Now it might sound like a shameless business plug, but we need to take a hard look at how we are looking after our cars. NZ has one of the most diverse vehicle fleets in the world, with a crazy amount of imports coming in, often with minimal history attached. They are then let loose on our roads, only to be checked in once a year for a quick WoF, which may inspect vehicle safety, but doesn’t go on to check vehicle health (maybe another rant to come on the vehicle graveyard that may soon become NZ).

Come on NZ. Let’s take better care of our cars, so we don’t need to have the same anxiety my friend on the plane had each time we jump in the driver’s seat of our cars.


  • MTA Vehicle Inspection Report 2019
  • AA Running Cost Report 2019
  • Ministry of Transport Road Death Report Jan 2020

Meet one of our awesome drivers: Cameron

We love the team that work alongside us to move your car from home, work or wherever you choose, to our garages to get some love. Our driver-partners come from all walks of life and have their own stories, so we thought you might like to get to know a few of them:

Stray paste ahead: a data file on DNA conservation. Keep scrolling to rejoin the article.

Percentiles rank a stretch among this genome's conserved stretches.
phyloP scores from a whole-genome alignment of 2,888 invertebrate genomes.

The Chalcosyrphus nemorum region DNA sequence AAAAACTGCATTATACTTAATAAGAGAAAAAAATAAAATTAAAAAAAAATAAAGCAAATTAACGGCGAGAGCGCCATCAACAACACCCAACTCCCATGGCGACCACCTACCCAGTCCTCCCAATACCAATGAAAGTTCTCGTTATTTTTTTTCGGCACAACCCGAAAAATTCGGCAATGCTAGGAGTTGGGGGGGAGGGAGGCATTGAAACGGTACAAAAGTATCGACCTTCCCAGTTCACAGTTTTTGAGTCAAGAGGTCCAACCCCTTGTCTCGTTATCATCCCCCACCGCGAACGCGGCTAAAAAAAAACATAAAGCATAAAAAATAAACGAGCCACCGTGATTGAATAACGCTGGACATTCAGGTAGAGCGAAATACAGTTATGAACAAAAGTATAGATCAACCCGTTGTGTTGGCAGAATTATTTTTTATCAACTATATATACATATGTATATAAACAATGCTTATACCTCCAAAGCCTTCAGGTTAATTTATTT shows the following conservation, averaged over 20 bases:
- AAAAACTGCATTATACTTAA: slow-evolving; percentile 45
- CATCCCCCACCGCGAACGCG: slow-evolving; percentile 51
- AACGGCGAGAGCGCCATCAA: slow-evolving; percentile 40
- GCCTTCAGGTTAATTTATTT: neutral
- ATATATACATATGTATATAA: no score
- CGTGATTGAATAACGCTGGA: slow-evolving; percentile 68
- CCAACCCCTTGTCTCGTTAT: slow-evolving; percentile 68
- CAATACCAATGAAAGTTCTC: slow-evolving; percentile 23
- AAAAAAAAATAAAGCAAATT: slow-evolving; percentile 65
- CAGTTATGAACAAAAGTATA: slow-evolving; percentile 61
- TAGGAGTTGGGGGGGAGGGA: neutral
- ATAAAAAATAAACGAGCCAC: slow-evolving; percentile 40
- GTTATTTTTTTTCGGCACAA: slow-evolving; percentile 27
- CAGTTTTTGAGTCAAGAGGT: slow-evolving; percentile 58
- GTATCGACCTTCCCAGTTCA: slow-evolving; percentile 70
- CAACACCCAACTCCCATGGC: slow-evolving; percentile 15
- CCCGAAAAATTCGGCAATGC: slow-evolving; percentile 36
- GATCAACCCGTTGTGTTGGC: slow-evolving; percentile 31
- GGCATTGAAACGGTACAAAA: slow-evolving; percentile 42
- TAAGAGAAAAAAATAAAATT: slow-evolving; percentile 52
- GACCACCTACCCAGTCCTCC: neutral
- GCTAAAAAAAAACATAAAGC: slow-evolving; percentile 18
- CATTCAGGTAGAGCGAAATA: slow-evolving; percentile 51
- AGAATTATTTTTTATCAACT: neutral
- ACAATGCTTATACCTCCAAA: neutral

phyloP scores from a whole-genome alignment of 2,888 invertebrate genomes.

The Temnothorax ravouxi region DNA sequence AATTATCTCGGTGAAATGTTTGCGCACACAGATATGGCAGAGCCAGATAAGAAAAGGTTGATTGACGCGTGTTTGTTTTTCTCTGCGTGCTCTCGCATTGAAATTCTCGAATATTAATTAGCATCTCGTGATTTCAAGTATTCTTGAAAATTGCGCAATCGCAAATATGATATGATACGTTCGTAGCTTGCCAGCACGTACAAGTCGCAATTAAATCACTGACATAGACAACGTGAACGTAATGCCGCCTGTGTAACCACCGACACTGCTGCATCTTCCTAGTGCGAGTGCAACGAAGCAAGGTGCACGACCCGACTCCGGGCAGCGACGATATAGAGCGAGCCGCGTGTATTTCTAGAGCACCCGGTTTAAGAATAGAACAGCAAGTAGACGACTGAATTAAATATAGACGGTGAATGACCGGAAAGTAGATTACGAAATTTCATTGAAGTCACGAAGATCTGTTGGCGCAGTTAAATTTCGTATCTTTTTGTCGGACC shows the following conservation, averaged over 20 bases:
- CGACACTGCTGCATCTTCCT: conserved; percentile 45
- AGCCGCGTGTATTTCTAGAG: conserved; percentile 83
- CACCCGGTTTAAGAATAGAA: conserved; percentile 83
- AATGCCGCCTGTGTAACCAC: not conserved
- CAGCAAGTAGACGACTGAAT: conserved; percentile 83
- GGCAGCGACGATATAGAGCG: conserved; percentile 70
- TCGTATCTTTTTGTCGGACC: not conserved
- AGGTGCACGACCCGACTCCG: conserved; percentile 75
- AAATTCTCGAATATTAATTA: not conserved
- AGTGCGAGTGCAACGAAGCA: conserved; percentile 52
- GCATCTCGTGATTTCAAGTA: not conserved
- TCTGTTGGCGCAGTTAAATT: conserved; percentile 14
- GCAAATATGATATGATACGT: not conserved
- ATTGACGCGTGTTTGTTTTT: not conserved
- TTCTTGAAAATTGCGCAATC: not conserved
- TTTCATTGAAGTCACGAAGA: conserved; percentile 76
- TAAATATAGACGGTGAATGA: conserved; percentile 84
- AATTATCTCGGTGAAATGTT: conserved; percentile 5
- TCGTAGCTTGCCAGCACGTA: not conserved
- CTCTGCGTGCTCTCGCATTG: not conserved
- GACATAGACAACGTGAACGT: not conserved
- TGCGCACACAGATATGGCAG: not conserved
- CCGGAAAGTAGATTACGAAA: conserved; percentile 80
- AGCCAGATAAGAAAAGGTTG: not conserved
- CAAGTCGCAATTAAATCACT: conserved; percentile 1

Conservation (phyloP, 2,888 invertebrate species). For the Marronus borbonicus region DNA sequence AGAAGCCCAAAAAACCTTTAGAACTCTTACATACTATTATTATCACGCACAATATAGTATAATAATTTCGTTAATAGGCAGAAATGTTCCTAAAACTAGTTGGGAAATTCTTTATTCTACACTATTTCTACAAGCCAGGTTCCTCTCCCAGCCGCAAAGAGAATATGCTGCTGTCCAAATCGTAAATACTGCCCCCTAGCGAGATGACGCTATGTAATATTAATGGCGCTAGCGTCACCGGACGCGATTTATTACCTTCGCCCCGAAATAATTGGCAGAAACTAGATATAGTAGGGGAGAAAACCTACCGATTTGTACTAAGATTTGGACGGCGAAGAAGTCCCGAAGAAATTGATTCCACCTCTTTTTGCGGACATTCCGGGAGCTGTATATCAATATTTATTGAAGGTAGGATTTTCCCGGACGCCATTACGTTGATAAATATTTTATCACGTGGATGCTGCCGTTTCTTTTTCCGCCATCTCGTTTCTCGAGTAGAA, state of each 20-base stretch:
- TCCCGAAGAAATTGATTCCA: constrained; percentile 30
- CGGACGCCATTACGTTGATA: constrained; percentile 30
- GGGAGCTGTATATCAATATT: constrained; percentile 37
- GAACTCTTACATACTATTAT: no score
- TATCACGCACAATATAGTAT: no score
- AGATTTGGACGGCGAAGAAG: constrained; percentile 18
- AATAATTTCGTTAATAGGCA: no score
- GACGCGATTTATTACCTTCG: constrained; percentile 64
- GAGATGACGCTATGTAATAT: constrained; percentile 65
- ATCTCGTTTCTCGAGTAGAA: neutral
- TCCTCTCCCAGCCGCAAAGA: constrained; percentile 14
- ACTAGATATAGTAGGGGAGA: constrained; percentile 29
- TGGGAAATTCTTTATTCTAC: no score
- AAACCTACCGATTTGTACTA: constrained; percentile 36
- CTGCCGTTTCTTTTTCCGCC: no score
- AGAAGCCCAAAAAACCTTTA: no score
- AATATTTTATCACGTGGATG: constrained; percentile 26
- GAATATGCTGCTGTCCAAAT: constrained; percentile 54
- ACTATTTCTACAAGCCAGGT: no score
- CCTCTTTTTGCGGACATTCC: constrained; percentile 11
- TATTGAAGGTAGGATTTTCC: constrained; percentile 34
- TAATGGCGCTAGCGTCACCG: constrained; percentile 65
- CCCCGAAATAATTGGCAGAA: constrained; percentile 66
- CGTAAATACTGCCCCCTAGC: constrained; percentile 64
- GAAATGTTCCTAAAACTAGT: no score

What’s your name:
Cameron Brown

Whereabouts do you live?
Glendowie, Auckland.

Why do you drive with My Auto Shop?
My Auto Shop allows me to make quick and easy cash at times that suit me.
The app has been well thought out and the drivers are also well looked after.

What were you doing before this?
During the university holidays, I have been managing a Christmas tree business. Aside from managing the business, my job doubled as a driver delivering and removing trees all around Auckland.

What does your weekend normally look like?